(378e) Hydrogen Spillover and Its Relation to Hydrogenation Catalysis | AIChE

(378e) Hydrogen Spillover and Its Relation to Hydrogenation Catalysis


Huelsey, M. - Presenter, National University of Singapore
Yan, N., National University of Singapore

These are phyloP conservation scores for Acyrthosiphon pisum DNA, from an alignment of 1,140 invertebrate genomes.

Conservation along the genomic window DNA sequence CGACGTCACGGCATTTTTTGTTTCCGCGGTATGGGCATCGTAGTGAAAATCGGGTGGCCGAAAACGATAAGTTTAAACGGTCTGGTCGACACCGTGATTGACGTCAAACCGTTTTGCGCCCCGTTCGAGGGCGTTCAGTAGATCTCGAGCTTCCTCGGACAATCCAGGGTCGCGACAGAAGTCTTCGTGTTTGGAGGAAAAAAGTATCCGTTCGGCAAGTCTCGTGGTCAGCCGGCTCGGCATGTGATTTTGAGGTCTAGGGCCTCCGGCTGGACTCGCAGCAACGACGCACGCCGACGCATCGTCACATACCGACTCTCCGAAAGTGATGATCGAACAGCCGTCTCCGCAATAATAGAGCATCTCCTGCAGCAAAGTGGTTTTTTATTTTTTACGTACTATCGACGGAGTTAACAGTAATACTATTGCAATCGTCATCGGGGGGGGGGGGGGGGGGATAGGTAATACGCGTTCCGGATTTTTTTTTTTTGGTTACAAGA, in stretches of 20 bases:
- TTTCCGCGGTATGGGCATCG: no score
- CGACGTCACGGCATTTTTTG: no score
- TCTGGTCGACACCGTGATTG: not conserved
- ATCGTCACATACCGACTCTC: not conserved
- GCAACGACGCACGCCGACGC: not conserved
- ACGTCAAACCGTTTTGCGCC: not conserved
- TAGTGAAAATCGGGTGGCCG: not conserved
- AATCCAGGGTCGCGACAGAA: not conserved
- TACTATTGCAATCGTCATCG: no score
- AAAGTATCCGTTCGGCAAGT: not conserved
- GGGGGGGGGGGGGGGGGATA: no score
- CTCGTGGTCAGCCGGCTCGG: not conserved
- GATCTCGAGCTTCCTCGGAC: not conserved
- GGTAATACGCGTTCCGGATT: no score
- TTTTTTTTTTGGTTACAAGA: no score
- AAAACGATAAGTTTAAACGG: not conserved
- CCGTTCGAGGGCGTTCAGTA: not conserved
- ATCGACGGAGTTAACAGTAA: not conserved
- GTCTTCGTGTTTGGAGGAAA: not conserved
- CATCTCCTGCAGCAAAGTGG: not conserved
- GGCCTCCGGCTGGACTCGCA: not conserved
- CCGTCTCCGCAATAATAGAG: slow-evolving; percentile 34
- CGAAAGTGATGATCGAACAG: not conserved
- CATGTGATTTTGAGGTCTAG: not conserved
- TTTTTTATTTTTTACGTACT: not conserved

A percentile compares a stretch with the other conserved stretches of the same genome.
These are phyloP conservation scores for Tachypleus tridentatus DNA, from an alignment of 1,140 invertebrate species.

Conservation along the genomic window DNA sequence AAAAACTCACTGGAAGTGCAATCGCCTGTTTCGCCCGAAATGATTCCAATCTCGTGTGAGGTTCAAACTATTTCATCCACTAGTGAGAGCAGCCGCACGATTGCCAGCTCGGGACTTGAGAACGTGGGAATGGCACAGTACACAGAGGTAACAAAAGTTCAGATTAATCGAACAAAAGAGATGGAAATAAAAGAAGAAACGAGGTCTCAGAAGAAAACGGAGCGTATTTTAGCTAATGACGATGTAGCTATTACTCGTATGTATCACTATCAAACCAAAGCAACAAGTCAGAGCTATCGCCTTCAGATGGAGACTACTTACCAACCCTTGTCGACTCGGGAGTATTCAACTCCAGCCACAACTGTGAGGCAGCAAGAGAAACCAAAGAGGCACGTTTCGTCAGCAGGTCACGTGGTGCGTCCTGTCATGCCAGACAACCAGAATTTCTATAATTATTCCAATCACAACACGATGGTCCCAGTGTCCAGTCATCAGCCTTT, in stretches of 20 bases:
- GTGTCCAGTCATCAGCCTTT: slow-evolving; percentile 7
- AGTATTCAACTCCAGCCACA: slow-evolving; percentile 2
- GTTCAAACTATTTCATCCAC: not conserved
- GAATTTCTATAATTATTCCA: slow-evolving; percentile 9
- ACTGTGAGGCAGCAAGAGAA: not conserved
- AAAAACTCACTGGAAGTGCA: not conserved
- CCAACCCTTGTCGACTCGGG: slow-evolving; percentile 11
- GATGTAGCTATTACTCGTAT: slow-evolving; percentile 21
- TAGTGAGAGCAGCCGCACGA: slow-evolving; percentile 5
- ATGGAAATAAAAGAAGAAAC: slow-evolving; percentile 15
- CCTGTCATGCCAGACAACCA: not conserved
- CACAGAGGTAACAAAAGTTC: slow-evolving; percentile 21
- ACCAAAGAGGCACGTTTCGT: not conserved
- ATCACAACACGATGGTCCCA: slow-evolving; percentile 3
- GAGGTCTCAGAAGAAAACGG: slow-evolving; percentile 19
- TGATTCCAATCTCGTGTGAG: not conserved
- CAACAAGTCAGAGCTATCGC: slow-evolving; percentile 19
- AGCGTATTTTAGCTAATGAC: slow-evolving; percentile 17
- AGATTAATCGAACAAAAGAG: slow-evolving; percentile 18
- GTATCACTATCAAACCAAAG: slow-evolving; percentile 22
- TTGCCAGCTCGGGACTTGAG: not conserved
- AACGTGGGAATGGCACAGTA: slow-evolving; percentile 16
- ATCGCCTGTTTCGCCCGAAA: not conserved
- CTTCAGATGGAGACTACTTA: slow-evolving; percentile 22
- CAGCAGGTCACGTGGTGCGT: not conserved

Hydrogen spillover entailing the transfer of H atoms from metal sites onto the catalyst support is of tremendous fundamental and technological interest for fields ranging from heterogeneous hydrogenation catalysis to hydrogen storage. Insights into the structural requirements, the kinetics of this process, the structure of the materials after hydrogen spillover as well as the contribution of spilled over H to catalysis are vastly lacking. Here, we provide answers to those questions with the development and investigation of molecularly defined solubilized polyoxometalate-supported single-atom catalysts demonstrating hydrogen spillover. Due to its solubility and molecular definedness, the single-atom catalyst after hydrogen spillover can be investigated by means of liquid phase characterization techniques and DFT calculations. This illuminates the stoichiometry of intermediate and final spillover species, as well as the electronic state of catalyst and the spilled over H. Hydrogenation kinetics for compounds with different reducible functional groups reveal the nature and the magnitude of the contribution of the spilled over H. By comparing hydrogenation rates of nitrobenzene, acetophenone, and vinyl acetate, a correlation between the nature of the reducible bond and the contribution of spilled over H becomes apparent. Poisoning the metallic site with benzyl mercaptan demonstrates that while the hydrogenation activity is immediately reduced to zero for C=C bonds, the hydrogenation activity for polar functional groups prevails. Not only is spilled over H essentially inactive for the C=C bond hydrogenation but initial turnover frequencies are lower when the catalyst underwent a larger extent of H spillover. Electrospray ionization mass spectrometry showed that the contribution of spilled over H either consisted of the formation of oxygen vacancies or the direct transfer of spilled over H. We further demonstrate that conclusions drawn about the hydrogen spillover on our polyoxometalate-supported single-atom catalysts are more generally applicable for example for the prototypical Pt/WO3 hydrogen spillover catalyst.